Voters in Detroit chose to end the criminalization of magic mushrooms on Election Night, adding their city to the growing ranks of jurisdictions where the substance is decriminalized.

On Tuesday, Detroiters voted in favor of passing Proposition E which allows for the decriminalization of entheogenic plants and fungi, the scientific name for substances like magic mushrooms and ayahuasca. The initiative received 53,000, or 61.08%, votes favoring decriminalization, handing advocates of the proposal a victory.

State Senator Adam Hollier hailed the passage of Proposition E as a step towards ending the War on Drugs and reducing its worst impacts on communities of color in the United States. Decriminalize Nature Michigan, a supporter of the measure, told Michigan Live praised what they called "amazing turnout" by Detroit residents, adding that it provided "the momentum we needed to keep going."

Under the measure, possession of magic mushrooms has been moved to the lowest possible enforcement level for Detroit Police. An individual can still be arrested for possession but only if it is linked to another crime.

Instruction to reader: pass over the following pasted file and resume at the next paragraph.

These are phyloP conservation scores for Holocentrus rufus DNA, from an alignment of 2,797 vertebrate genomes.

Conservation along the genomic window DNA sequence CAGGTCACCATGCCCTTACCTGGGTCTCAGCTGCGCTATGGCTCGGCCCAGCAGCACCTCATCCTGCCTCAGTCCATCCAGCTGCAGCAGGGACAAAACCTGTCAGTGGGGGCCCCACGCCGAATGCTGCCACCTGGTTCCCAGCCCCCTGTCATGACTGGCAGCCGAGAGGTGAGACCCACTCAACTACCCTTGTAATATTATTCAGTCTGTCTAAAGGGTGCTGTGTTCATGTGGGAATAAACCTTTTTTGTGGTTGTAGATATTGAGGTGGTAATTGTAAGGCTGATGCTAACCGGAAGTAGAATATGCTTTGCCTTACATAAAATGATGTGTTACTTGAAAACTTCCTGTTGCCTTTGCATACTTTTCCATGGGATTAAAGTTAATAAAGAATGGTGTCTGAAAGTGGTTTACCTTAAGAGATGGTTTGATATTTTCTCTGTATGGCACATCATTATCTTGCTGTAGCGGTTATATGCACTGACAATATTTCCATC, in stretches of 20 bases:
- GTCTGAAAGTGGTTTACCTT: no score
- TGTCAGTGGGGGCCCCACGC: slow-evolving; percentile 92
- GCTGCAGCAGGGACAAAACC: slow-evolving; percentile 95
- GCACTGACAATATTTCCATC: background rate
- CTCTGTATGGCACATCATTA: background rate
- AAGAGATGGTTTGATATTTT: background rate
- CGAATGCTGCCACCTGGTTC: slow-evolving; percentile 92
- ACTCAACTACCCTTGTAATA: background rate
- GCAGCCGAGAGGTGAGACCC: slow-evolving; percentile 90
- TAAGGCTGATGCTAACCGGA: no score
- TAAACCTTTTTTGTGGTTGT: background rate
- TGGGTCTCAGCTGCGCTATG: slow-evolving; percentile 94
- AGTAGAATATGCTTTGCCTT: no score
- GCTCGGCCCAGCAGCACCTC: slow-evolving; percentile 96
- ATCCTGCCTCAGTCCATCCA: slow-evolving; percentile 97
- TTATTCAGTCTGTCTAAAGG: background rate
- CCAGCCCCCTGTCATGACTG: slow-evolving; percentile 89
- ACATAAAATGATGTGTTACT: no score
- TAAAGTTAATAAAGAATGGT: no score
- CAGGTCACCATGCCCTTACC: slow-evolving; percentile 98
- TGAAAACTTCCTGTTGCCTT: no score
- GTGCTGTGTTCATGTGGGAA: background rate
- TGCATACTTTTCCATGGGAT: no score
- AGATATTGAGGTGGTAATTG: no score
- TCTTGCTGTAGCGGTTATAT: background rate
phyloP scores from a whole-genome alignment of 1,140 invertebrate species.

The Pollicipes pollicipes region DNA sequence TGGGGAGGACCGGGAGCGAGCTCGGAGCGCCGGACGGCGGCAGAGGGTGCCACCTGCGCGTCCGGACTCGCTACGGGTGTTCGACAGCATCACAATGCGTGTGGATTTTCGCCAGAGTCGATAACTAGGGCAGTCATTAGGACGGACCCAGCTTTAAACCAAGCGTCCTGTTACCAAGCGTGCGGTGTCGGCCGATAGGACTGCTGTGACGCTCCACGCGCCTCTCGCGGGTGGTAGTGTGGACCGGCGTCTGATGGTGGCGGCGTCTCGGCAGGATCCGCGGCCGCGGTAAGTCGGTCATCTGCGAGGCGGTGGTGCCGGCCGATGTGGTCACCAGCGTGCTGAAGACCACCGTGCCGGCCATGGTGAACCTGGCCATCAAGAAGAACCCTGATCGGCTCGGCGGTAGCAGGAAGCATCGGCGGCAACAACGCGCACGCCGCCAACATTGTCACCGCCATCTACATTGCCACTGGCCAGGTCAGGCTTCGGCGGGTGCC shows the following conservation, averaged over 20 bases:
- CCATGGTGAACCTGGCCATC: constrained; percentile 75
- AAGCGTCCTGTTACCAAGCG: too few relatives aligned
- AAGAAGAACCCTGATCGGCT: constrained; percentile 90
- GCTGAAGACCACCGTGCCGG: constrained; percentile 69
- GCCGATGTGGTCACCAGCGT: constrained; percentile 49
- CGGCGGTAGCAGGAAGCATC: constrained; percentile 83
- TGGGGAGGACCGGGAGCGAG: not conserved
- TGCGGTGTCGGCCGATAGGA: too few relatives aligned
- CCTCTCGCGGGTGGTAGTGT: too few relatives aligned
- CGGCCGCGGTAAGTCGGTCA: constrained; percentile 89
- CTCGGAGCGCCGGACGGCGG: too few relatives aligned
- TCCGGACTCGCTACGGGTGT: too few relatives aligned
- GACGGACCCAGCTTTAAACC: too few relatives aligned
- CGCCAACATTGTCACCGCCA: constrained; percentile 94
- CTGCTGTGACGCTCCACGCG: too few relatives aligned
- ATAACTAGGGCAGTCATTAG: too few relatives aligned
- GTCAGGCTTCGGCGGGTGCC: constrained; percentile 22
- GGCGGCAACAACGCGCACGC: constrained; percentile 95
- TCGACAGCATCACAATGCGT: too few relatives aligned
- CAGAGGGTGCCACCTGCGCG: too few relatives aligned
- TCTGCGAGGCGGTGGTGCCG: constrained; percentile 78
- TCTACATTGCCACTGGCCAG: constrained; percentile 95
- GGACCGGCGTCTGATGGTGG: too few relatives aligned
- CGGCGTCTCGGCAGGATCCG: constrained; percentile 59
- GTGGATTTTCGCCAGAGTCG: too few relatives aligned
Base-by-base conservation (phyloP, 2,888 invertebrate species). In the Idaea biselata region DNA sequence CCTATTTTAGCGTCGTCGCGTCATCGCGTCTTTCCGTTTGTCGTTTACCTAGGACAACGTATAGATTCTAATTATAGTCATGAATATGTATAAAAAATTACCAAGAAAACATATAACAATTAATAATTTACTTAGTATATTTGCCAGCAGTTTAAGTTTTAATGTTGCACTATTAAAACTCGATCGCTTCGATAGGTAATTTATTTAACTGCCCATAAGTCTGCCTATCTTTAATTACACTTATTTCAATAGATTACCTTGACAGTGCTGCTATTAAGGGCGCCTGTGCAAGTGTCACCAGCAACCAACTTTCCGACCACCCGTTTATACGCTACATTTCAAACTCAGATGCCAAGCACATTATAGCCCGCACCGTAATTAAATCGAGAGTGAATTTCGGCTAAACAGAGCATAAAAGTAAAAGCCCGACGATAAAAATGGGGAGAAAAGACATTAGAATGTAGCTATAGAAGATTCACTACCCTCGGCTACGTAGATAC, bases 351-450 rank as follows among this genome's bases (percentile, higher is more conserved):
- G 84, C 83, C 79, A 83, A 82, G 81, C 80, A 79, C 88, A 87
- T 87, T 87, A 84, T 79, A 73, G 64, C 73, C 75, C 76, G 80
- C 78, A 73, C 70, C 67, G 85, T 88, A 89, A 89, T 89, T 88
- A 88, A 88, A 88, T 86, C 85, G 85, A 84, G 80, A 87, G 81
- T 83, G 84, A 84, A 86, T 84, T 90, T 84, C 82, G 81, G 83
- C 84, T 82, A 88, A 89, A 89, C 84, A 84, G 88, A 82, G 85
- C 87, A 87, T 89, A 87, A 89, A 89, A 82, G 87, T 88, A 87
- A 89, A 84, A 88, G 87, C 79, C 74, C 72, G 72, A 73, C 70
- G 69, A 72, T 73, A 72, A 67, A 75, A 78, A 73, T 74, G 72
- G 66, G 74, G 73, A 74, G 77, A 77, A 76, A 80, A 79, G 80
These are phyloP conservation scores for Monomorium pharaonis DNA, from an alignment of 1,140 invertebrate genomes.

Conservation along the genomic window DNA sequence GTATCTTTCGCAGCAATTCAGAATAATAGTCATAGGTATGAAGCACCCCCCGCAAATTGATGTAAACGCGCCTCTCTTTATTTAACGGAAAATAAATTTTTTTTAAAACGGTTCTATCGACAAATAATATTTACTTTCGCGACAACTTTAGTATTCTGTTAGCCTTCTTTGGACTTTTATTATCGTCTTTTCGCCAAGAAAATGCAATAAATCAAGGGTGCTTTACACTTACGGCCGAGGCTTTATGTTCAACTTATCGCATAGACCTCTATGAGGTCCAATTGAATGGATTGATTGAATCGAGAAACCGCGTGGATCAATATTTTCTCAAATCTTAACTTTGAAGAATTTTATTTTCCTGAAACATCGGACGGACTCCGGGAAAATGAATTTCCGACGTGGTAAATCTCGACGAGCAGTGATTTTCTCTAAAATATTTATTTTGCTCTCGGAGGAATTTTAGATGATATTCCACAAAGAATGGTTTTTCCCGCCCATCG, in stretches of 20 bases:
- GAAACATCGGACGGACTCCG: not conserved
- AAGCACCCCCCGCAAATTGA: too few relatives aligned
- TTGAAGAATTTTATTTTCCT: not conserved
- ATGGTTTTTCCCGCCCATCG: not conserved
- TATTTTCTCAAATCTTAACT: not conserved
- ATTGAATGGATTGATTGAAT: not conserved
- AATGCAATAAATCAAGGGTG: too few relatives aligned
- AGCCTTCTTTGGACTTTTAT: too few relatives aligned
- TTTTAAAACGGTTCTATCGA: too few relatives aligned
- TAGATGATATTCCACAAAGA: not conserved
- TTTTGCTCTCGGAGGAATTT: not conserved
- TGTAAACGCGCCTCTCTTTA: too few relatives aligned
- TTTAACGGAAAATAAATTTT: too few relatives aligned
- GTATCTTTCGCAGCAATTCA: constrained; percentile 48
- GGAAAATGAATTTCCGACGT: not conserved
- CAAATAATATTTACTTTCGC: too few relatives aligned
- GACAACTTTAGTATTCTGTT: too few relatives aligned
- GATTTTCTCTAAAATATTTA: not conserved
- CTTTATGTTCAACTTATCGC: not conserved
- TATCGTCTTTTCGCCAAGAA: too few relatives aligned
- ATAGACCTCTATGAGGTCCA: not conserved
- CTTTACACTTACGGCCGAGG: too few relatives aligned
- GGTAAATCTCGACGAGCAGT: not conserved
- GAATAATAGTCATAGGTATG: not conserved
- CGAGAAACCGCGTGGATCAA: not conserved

At the state and federal levels, the substance is still considered illegal. Hollier, the state senator, is currently pushing a bill in the Michigan state legislature to decriminalize the manufacture, possession, delivery, and use of entheogenic plants and fungi while allowing them to be researched in the state. However, commercial sales and production would still be criminalized.

Detroit joins a growing club of jurisdictions that have no decriminalized magic mushrooms at a state or local level.

Denver, the first state that decriminalized marijuana, was also the first city to decriminalize mushrooms too. Oregon became the first state to legalize the substance for therapy and decriminalize possession. California too may vote on a ballot measure in 2022 that would after the state greenlit a signature-gathering initiative in September.